Finally, the function is exited by restoring the saved values of v1 and v2 from the stack, loading the stacked link address into pc and popping the stack using a single multiple-load instruction:


LDMFD    sp!, {v1,v2,pc}


Stacks in assembly language

In this example, three words are pushed on to the stack on entry to utoa and popped off again on exit. By convention, ARM software uses r13, usually called sp, as a stack pointer pointing to the last-used word of a downward growing stack (a so-called 'full, descending' stack). However, this is only a convention and the ARM instruction set supports equally all four stacking possibilities: FD, FA, ED, EA.


The instruction used to push values on the stack was:


STMFD sp!, {v1, v2, lr}


The action of this instruction is as follows:


  • Subtract 4 * number-of-registers from sp
  • Store the registers named in {...} in ascending register number order to memory at [sp], [sp,4], [sp,8] ...

The matching pop instruction was:


LDMFD     sp!, {v1, v2, pc}


Its action is:


  • Load the registers named in {...} in ascending register number order from memory at [sp], [sp,4], [sp,8] ...
  • Add 4 * number-of-registers to sp.

Many, if not most, register-save requirements in simple assembly language programs can be met using this approach to stacks.


A more complete treatment of run-time stacks requires a discussion of:


  • Stack-limit checking (and extension).
  • Local variables and stack frames.

In the utoa program, you must assume the stack is big enough to deal with the maximum depth of recursion, and in practice this assumption will be valid. The biggest 32-bit unsigned integer is about four billion, or ten decimal digits. This means that at most 10 x 3 registers = 120 bytes have to be stacked. Because the ARM Procedure Call Standard guarantees that there are at least 256 bytes of stack available when a function is called, and because we can guess (or know) that udiv10 uses no stack space, we can be confident that utoa is quite safe if called by an APCS-conforming caller such as a compiled C test harness.


The stacking technique illustrated here conforms to the ARM Procedure Call Standard only if the function using it makes no function calls.


However, when writing a whole program in assembly language you often know much more than when writing a program fragment for general, robust service. This allows you to gently break the APCS in the following way:


  • Any chain of function/subroutine calls can be considered compatible with the APCS provided it uses less than 256 bytes of stack space.

So the utoa example is APCS compatible, even though it is not APCS conforming.


Multiplication by a Constant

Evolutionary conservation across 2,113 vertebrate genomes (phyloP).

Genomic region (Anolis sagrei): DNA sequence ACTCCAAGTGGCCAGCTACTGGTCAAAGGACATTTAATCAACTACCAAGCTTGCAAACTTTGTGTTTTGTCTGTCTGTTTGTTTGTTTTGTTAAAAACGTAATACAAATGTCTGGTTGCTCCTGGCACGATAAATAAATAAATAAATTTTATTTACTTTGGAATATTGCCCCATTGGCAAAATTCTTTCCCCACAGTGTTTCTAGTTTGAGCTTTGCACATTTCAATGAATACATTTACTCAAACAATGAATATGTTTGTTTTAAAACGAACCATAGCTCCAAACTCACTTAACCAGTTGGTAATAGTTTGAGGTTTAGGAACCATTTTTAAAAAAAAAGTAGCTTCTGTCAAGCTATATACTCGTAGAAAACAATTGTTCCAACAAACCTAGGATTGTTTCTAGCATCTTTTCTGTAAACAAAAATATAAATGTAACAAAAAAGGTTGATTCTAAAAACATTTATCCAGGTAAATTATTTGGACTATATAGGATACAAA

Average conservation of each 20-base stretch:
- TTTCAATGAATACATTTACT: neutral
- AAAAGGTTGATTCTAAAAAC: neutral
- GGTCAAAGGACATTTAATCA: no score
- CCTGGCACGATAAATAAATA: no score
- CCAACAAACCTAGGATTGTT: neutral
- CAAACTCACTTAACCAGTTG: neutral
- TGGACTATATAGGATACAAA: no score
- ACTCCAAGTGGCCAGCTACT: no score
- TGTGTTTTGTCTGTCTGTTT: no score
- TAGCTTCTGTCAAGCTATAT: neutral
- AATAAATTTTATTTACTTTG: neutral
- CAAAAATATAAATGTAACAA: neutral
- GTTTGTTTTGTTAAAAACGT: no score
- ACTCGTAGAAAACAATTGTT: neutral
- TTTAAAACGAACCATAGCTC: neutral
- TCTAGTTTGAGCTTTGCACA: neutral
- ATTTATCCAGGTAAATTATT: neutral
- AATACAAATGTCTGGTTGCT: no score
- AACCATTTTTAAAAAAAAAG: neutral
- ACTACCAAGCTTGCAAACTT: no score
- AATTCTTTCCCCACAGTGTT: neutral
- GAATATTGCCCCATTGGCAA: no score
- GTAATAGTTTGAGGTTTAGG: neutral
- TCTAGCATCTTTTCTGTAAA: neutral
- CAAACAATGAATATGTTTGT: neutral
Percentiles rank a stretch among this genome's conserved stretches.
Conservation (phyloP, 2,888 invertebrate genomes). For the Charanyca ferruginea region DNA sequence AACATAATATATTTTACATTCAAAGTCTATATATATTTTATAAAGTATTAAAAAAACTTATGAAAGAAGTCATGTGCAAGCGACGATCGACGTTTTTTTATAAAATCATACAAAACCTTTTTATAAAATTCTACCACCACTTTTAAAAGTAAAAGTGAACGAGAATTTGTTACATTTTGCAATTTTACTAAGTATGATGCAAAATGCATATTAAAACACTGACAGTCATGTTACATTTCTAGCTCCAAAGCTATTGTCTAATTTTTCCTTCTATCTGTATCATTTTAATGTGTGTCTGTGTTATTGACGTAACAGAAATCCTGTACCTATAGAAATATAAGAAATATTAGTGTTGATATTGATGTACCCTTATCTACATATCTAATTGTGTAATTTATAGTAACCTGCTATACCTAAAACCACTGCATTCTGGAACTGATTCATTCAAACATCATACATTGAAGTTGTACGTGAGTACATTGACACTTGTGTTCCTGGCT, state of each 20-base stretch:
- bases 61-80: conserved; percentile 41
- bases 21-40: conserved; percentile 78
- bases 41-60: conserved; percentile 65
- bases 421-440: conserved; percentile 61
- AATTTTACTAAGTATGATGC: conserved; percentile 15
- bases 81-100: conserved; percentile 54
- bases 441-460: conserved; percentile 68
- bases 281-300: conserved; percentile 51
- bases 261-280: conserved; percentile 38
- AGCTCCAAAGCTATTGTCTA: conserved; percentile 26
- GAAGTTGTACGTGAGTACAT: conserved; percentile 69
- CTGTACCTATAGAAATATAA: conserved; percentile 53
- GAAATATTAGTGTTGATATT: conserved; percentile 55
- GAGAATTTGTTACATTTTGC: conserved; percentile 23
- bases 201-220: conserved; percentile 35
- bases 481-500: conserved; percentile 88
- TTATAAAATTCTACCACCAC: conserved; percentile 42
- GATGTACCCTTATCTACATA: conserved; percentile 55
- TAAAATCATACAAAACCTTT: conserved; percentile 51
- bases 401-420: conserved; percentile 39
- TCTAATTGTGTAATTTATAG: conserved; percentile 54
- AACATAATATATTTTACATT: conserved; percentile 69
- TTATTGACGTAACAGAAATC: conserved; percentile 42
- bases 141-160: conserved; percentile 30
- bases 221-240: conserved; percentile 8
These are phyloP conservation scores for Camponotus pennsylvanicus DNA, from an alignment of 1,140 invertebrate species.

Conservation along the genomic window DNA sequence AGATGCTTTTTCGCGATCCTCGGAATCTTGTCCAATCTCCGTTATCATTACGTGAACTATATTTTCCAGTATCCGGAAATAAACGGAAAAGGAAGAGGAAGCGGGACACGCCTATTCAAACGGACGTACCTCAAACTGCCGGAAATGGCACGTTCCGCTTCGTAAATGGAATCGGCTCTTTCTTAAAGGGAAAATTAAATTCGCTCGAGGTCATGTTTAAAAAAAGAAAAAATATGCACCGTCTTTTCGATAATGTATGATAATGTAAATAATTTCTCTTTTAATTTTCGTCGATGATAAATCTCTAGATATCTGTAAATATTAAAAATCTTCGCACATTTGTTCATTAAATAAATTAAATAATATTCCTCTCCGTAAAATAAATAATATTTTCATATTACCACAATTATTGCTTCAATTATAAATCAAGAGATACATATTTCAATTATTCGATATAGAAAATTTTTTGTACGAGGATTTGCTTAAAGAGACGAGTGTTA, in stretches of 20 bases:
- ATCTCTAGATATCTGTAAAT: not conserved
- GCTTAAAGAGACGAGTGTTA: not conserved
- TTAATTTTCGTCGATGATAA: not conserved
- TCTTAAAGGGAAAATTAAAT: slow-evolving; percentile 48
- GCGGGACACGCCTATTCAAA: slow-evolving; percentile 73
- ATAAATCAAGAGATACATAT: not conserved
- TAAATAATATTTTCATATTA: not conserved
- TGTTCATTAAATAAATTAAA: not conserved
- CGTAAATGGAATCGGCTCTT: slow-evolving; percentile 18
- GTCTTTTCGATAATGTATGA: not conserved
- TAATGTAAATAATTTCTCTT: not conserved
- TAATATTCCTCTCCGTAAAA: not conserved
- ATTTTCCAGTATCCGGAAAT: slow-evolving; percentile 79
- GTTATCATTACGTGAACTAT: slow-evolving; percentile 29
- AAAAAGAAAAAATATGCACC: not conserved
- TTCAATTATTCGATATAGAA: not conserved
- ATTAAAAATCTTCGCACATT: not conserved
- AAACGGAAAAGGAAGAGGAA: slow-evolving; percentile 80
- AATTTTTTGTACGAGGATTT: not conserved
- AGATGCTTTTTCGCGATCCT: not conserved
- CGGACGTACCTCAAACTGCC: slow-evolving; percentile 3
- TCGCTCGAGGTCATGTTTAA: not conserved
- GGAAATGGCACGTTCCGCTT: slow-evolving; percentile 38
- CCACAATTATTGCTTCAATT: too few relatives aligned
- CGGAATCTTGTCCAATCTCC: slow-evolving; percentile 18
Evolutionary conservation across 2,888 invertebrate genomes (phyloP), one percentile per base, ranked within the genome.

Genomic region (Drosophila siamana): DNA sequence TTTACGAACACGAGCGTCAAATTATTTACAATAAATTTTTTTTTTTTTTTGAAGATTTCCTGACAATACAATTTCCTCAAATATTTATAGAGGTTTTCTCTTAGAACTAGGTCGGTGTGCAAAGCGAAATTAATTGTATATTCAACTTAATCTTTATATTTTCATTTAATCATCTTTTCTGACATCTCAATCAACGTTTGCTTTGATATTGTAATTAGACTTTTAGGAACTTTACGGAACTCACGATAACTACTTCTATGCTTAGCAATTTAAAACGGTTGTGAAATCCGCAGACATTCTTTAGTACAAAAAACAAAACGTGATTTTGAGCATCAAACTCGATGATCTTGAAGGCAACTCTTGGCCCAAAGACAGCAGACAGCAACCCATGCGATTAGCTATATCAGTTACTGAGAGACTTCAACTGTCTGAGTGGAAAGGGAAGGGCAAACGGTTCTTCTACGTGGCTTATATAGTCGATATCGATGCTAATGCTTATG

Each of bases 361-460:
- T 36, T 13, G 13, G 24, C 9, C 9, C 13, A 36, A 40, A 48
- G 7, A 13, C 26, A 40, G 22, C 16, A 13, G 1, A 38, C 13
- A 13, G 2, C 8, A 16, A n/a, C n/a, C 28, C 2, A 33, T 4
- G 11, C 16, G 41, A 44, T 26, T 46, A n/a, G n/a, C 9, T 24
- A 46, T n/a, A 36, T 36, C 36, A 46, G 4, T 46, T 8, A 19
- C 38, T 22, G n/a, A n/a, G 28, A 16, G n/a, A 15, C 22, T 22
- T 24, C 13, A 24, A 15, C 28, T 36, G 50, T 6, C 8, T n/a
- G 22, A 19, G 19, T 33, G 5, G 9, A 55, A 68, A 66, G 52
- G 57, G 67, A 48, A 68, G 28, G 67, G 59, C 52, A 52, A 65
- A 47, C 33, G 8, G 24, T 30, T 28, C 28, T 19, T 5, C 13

This section explains how to construct a sequence of ARM instructions to multiply by a constant.


For some applications in which speed is essential—Digital Signal Processing, for example— multiply is used extensively.


In many cases where a multiply is used, one of the values is a constant (e.g. weeks*7).


This section demonstrates how to improve the speed of multiply-by-constant by using a sequence of arithmetic instructions instead of the general-purpose multiplier.


Introduction

The MUL instruction has the following syntax:


MUL Rd, Rm, Rs


The timing of this instruction depends on the value in Rs. The ARM6 datasheet specifies that for Rs between 2^(2m-3) and 2^(2m-1)-1 inclusive takes 1S + mI cycles.


Note ARM 7M family processors have a different implementation of MUL. This leads to a different relationship of cycle counts to values of Rs.


When multiplying by a constant value, it is possible to replace the general multiply with a fixed sequence of add and subtracts that have the same effect. For instance, multiply by 5 could be achieved using a single instruction:


ADD Rd, Rm, Rm, LSL #2 ; Rd = Rm + (Rm * 4) = Rm * 5


This is obviously better than the MUL version:


MOV Rs, #5

MUL Rd, Rm, Rs


The cost of the general multiply includes the instructions needed to load the constant into a register (up to four may be needed, or an LDR from a literal pool) as well as the multiply itself.


Finding the optimum sequence

The difficulty in using a sequence of arithmetic instructions is that the constant must be de-composed into a set of operations which can be done by one instruction each. Consider multiply by 105:


This could be achieved by decomposing, as follows:

105 == 128 - 23

== 128 - (16 + 7)

== 128 - (16 + (8 - 1))

 

RSB                 Rd, Rm, Rm, LSL #3 ; Rd = Rm*7

ADD        Rd, Rd, Rm, LSL #4

; Rd = Rm*7 + Rm*16 = Rm*23

RSB                 Rd, Rd, Rm, LSL #7

; Rd = -Rm*23 + Rm*128 = Rm*105

Or as follows:


105 == 15 * 7

== (16 - 1) * (8 - 1)

RSB                 Rt, Rm, Rm, LSL #4 ; Rt = Rm*15 (tmp reg)

RSB                 Rd, Rt, Rt, LSL #3 ; Rd = Rt*7 = Rm*105

The second method is the optimal solution (fairly easy to find the small values such as 105).


However, the problem of finding the optimum becomes much more difficult for larger constant values. A program can be written to search exhaustively for the optimum, but it may take a long time to execute.